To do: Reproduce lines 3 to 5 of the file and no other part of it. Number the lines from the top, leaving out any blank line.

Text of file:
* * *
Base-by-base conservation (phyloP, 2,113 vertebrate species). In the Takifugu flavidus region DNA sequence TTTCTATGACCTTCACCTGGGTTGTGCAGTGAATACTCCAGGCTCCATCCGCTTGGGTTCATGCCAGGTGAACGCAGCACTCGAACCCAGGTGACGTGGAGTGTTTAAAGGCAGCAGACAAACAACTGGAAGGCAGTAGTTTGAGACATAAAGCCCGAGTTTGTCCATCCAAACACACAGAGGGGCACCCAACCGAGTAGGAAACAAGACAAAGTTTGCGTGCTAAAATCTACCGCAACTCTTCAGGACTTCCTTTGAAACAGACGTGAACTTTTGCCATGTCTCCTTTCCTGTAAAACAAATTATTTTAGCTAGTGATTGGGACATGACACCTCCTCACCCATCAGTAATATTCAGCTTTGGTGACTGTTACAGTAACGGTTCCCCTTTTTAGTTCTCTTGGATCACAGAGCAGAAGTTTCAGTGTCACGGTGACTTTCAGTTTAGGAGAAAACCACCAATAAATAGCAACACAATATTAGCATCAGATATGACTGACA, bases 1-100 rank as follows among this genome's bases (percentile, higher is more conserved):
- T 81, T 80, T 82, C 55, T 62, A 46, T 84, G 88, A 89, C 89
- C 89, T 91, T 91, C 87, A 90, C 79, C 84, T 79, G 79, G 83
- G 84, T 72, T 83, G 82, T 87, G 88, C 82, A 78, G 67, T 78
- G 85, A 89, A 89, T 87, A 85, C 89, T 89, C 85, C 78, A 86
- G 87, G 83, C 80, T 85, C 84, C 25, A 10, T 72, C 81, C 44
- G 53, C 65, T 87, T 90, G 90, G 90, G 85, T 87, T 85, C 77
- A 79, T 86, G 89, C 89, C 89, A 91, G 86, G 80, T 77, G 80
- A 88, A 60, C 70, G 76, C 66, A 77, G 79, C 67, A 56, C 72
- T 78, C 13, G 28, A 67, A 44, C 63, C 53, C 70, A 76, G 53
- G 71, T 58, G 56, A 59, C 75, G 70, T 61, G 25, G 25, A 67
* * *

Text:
- C 89, T 91, T 91, C 87, A 90, C 79, C 84, T 79, G 79, G 83
- G 84, T 72, T 83, G 82, T 87, G 88, C 82, A 78, G 67, T 78
- G 85, A 89, A 89, T 87, A 85, C 89, T 89, C 85, C 78, A 86